TechWhirl (TECHWR-L) is a resource for technical writing and technical communications professionals of all experience levels and in all industries to share their experiences and acquire information.
For two decades, technical communicators have turned to TechWhirl to ask and answer questions about the always-changing world of technical communications, such as tools, skills, career paths, methodologies, and emerging industries. The TechWhirl Archives and magazine, created for, by and about technical writers, offer a wealth of knowledge to everyone with an interest in any aspect of technical communications.
Subject:Re: hyphens in multiple-word mo From:cjs10 -at- CORNELL -dot- EDU Date:Fri, 27 Sep 1996 17:13:41 -0400
Why is yours a silly question, Katherine? It's called a suspended hyphen,
where I come from. And it's very useful.
(Apologies to the bandwidth-conscious for the fact that I have included
the entire message -- I'm writing in Pine, and it's veeeeery suhloooow.)
On Fri, 27 Sep 1996, Katherine D. Fisher wrote:
> Karen Lew wrote:
> > The sentence in question read something like this: " . . .[whatever] is
> > department owned and operated . . ."
> > As the technical editor, I inserted hyphens as follows: " . . .[whatever] is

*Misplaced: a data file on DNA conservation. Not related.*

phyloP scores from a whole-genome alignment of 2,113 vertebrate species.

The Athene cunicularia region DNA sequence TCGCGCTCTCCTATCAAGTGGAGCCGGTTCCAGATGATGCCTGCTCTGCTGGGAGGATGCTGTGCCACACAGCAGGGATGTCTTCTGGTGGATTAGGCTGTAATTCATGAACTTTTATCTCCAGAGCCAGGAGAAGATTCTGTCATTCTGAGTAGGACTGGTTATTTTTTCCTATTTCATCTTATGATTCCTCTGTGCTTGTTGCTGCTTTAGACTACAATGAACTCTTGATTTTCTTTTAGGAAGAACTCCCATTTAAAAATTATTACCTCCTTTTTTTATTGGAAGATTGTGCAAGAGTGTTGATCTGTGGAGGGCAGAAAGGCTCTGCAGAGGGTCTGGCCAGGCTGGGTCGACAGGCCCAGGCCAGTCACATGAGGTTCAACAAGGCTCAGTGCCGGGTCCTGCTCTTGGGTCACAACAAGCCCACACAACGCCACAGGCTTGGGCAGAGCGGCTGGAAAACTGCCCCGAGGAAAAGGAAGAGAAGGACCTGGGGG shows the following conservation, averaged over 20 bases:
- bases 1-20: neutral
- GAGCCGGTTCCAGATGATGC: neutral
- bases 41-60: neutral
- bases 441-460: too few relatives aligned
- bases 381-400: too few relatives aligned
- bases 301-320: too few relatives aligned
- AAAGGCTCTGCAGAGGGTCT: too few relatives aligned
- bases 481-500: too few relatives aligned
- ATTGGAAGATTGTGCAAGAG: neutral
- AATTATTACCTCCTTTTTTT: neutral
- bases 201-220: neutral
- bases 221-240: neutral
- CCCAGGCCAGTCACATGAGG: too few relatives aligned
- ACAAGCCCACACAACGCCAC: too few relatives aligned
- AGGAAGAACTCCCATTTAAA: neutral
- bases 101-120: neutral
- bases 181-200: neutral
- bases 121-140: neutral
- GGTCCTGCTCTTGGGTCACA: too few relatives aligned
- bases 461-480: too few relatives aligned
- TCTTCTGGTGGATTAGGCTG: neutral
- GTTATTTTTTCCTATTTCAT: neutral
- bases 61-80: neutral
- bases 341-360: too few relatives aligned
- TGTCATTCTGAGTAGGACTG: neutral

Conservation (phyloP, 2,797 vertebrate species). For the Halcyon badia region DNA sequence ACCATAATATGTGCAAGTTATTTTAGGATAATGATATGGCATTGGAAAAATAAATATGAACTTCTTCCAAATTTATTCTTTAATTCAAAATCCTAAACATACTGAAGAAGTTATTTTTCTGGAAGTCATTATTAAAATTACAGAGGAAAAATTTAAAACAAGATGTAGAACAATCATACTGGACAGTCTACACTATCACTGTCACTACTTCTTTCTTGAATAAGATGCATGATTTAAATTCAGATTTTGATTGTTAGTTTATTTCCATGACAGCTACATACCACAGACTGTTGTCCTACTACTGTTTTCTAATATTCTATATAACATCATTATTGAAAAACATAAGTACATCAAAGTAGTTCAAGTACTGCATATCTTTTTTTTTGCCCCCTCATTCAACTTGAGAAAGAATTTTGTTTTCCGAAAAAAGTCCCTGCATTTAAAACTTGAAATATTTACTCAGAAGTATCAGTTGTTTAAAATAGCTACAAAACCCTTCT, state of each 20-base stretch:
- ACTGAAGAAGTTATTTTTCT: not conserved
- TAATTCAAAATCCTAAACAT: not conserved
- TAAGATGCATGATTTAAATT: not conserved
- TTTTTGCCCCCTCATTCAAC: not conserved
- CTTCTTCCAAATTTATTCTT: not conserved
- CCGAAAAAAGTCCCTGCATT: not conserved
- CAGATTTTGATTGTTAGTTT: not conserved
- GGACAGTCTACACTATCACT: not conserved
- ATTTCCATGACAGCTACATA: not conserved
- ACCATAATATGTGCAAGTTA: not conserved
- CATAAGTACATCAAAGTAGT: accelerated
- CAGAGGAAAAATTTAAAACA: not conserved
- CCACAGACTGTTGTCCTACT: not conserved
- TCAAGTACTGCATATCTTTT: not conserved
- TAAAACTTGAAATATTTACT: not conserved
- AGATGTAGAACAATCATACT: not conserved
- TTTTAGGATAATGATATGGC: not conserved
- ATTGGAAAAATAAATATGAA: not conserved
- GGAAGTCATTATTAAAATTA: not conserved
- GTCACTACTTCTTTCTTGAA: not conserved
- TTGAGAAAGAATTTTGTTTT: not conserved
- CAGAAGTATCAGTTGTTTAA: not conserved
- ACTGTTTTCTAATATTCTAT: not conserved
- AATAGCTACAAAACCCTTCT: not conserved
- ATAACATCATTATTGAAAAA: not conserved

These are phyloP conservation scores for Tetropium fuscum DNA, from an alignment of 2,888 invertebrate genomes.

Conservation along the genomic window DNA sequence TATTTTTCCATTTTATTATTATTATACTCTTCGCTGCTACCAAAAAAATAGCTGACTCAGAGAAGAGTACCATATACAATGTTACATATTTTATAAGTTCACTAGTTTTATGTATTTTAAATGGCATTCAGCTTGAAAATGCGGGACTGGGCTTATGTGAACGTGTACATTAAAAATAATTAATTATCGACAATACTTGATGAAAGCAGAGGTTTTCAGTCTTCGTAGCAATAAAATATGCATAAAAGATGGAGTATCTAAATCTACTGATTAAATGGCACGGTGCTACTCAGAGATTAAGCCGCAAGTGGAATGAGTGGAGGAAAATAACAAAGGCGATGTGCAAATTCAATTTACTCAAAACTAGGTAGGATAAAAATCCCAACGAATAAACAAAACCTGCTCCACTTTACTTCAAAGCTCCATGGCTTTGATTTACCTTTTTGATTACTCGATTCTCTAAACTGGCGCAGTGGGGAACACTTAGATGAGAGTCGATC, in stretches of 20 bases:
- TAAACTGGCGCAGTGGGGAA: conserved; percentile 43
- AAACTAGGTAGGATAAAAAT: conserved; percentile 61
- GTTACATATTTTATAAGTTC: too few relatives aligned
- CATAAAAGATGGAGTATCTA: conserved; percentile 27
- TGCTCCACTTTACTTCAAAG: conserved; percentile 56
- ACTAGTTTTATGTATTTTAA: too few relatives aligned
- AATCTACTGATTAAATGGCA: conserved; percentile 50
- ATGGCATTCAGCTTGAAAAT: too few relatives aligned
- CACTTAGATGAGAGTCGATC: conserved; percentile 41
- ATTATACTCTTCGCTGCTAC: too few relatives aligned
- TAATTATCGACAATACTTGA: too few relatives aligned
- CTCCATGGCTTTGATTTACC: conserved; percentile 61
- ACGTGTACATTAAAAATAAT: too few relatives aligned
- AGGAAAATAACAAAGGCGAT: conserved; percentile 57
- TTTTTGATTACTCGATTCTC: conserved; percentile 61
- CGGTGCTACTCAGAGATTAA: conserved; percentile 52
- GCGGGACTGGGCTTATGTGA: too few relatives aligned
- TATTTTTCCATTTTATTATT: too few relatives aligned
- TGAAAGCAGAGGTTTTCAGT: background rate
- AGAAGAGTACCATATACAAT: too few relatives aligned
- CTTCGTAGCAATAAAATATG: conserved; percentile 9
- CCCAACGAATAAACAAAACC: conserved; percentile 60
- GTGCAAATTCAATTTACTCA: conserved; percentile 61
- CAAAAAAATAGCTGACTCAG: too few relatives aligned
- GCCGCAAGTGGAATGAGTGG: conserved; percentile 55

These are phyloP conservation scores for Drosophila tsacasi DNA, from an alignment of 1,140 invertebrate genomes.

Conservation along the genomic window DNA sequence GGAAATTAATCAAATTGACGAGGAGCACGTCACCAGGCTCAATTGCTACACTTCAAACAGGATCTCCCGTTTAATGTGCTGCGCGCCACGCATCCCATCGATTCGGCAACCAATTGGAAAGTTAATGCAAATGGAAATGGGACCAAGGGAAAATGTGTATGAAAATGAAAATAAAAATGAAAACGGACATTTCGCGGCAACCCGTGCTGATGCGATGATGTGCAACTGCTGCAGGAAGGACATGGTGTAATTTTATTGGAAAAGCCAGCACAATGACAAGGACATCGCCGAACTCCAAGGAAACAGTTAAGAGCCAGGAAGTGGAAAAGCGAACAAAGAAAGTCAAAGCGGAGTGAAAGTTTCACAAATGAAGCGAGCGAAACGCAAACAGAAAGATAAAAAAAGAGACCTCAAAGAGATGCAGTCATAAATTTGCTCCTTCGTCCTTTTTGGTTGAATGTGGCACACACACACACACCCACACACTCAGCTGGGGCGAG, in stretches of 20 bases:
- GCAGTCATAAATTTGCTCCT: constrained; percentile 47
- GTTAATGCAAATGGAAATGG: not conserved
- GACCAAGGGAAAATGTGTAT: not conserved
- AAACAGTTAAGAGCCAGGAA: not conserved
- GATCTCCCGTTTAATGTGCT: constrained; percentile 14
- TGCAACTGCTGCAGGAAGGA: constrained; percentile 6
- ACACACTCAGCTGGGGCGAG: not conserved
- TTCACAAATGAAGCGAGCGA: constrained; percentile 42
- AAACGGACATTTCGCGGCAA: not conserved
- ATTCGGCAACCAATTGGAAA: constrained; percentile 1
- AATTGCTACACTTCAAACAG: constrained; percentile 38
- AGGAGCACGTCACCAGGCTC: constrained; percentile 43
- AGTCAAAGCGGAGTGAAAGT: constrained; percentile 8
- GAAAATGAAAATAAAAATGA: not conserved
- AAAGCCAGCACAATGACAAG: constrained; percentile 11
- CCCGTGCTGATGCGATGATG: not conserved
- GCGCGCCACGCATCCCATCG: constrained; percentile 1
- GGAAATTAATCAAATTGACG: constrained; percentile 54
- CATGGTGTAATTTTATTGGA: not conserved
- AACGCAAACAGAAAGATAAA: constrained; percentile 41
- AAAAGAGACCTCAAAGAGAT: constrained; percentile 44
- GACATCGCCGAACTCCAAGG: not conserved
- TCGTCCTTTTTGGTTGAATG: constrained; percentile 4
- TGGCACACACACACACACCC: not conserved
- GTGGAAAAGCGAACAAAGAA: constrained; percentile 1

> > department-owned and -operated . . . " using the grammatical logic of a
> > temporary compound used as an adjective.
> > The author (and our mutual boss) kept removing the hyphen before *operated*. I
> > finally just gave up.
> > Yes, I realize it would have been much better to merely rewrite the sentence:
> > " . . . [whatever], owned and operated by the department, . . ." but that was
> > not an option at the time.
> > I can't find this *specific situation* in Chicago Manual of Style, beyond
> > what's said in 6.31 (and don't have Bernstein of anyone else at hand at the
> > moment). Anyone have any thoughts on this? (silly question, of course).
> > Thanks,
> > Karen L. Lew
> > Sr. Technical Writer/Editor
> > Environmental Protection Department
> > Lawrence Livermore National Laboratory
> Forget that Chicago Style Manual. Here's the rule: if the compound
> adjectives FOLLOW the noun they are modifying, don't hyphenate them. If
> they precede it, then hyphenate them:
> "Department-owned and -operated equipment."
> "Equipment that is deparment owned and operated."